A study completed by Mount Royal alumni Tyler Faulds in partnership with AIDS Calgary Awareness Association and the Southern Alberta Clinic suggests that levels of depressive and anxious symptoms may influence medication adherence behavior in Albertan men living with HIV.
The study, which was completed as an undergraduate thesis spanning nine months, was an attempt to shed light on two key statistics. First, people living with HIV are far more likely to experience anxiety and depression – some estimates include up to 10x more likely. Secondly, at any given time 30% of people undergoing HAART therapy are not perfectly precise with their medication – a behavior which has potentially dangerous health effects for the individual. The possible connection between these two factors has been studied extensively, most usually assuming that depression leads to poor motivation, or to learned helplessness. That is, someone with HIV just learns to give up over time. Both of these approaches ignore the strength and the diligence of the HIV and AIDS communities, and so Faulds proposed inner speech as a more likely mediating factor.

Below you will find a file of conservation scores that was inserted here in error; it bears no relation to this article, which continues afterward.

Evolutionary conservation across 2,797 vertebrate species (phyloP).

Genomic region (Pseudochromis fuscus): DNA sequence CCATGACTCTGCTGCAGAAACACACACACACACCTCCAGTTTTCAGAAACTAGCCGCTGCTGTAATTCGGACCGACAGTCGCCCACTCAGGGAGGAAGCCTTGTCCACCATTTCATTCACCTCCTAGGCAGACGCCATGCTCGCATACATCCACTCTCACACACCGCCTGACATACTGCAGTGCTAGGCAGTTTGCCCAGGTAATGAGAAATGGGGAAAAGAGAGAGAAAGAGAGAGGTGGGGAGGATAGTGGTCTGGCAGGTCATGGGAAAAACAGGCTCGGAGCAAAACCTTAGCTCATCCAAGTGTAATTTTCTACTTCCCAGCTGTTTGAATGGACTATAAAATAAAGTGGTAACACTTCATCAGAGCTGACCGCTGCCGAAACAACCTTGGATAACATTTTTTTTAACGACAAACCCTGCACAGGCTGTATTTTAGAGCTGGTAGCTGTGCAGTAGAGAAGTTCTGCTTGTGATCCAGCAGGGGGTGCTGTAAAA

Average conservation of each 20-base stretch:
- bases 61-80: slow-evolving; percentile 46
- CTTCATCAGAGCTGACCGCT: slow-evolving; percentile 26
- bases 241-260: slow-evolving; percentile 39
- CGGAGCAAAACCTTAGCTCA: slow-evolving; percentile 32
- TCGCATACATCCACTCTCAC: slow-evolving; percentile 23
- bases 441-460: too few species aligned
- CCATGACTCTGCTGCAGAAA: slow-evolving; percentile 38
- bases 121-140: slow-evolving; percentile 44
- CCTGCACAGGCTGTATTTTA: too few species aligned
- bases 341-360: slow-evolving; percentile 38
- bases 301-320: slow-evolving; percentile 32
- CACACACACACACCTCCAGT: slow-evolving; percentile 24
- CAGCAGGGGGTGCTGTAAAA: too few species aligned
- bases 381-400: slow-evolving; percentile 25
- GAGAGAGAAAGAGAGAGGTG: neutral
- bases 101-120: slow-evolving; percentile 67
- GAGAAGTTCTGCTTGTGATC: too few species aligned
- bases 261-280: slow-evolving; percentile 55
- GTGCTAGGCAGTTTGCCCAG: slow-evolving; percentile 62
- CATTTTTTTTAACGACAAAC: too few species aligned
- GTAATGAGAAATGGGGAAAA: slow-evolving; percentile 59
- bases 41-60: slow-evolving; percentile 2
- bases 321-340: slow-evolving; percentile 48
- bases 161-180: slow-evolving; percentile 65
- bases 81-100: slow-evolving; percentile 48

Inner speech or the voice inside all of our heads that narrates, comments on, and reflects on our day to day interactions plays a more important role than at first glance. Inner speech may actually influence our motivations, feelings, self-concepts, attitudes, and relationships. This voice – that can do everything from remind us to walk the dog, put ourselves down, and focus on our own failures – is a finite resource; only so much can be thought about at any one time. The link proposed by Faulds is that a person living with HIV has more varied and more numerous things to think about than a comparable person without HIV. While someone without HIV may talk to themselves about their goals or their plans for the evening – a person living with HIV might do all of the same things but also think about their health, their partner’s health or their own mortality. They might think about how others see them, an activity magnified by the stigma that HIV+ persons still face. Add on concerns about depression and anxiety – which can include sadness, nervousness, uneasiness and more, and the amount of inner speech available quickly diminishes. Previous studies have shown that the most frequent function of inner speech in the general population is to help plan out future tasks, and to remind people about those tasks and to complete them. Perhaps when someone living with HIV also suffers from depression and anxiety the first place that they lose inner speech capacity is when thinking about future tasks. Without as many cognitive resources to devote to planning out future tasks and reminding us to complete them, a person living with HIV simply does not have the capacity left to remember to take their medication.